By Bellah Zulu, ACNS
An Anglican anti-malaria activist from Central Africa has said that the Anglican Church in the region has the power and influence to combat malaria in the region due to its consistent presence across national borders.
In an interview with ACNS, the Regional Co-ordinator for the Isdell: Flowers Cross Border Malaria Initiative, which works in partnership with the Anglican Church and other key, local stakeholders, Mrs Constance Njovu said, “the church should utilise its unique position by continuing to educate people on the dangers of malaria.”
“Its presence across national borders means that the Anglican Church has a chance to influence change especially in the fight against malaria,” she said. “The Church needs to take this opportunity and put it to good use because it’s time to act.”
She said that Zambia in particular has made a lot of progress in the fight against malaria but added, “There is need for more resources and continued commitment from all stakeholders in the fight against the disease.”
She explained that Church could also make use of the expertise of its members and existing Church structures across the region to address the many problems that Africa faces including malaria.
Co-Founder of the Isdell: Flowers Cross Border Malaria Initiative, Mr. Neville Isdell feared that there despite the “impressive efforts worldwide in the fight against malaria, there is still a long way to go in the fight against the disease.”
Mr. Isdell explained that some people may be thinking that malaria is under control and hence cutting down on help and funding but warned, “There is a severe risk in doing so.”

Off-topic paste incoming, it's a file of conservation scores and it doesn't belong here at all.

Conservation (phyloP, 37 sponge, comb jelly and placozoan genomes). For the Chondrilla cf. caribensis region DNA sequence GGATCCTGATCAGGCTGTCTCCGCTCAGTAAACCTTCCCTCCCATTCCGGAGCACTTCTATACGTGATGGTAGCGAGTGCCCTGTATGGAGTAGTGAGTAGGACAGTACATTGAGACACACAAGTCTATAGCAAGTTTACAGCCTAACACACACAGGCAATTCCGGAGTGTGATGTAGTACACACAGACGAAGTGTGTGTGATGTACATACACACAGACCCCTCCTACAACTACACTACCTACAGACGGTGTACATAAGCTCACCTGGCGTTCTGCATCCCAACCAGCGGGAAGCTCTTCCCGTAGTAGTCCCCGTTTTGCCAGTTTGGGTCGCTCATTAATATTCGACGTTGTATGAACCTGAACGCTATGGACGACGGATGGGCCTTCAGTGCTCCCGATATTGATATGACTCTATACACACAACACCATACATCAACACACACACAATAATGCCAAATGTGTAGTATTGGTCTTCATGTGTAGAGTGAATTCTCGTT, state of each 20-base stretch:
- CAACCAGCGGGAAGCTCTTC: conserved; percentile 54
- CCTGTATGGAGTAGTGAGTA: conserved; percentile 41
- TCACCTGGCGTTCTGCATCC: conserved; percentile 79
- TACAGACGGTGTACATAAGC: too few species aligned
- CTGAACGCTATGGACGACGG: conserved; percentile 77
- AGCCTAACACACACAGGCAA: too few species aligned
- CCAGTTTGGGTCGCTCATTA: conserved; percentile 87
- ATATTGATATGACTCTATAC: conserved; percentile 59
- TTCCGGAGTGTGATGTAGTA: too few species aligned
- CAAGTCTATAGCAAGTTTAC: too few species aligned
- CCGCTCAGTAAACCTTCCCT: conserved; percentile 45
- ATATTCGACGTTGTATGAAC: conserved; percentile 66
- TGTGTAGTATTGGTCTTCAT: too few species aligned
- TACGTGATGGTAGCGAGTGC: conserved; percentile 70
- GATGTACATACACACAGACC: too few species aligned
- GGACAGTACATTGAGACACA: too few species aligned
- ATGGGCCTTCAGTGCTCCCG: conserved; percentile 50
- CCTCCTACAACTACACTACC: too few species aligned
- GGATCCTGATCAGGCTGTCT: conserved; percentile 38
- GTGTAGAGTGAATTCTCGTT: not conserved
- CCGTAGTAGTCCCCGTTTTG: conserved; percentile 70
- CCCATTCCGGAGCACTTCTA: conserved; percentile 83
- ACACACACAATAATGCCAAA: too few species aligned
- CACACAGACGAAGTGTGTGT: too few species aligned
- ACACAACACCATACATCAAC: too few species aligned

“There is need to continue with all the existing efforts otherwise the incidences of malaria can rise rapidly again,” he said. “The eradication of malaria is possible but there is need to keep the pressure on and continue with the follow-ups.”
Susan Lassen is the Executive Director of the J.C Flowers Foundation and works closely with the Isdell: Flowers Cross Border Malaria Initiative. She was particularly impressed with the role that the Anglican Church in the region continues to play in fighting malaria.
“The Anglican Church has the unique characteristic of being present in the most remote communities and is usually trusted to stay with the community in the fight against diseases such as malaria, which require consistency and long-standing commitment,” she said.
“The Church has indeed achieved extraordinary results in mobilising, training and distributing of knowledge and as well as treated mosquito nets, and has been consistent in the fight against malaria.”
UNICEF reports that though Zambia has made progress in malaria prevention and control in the last five years, it still kills more children under the age of five than any other disease or illness.
The Isdell: Flowers Cross Border Malaria Elimination Initiative was founded by Neville Isdell and Christopher Flowers both of whom have been in the region many times and seen the devastating effects of the disease.
The programme is committed to the elimination of the deadly disease through its community based malaria programs targeting the cross border areas of Namibia, Angola, Zambia and Zimbabwe.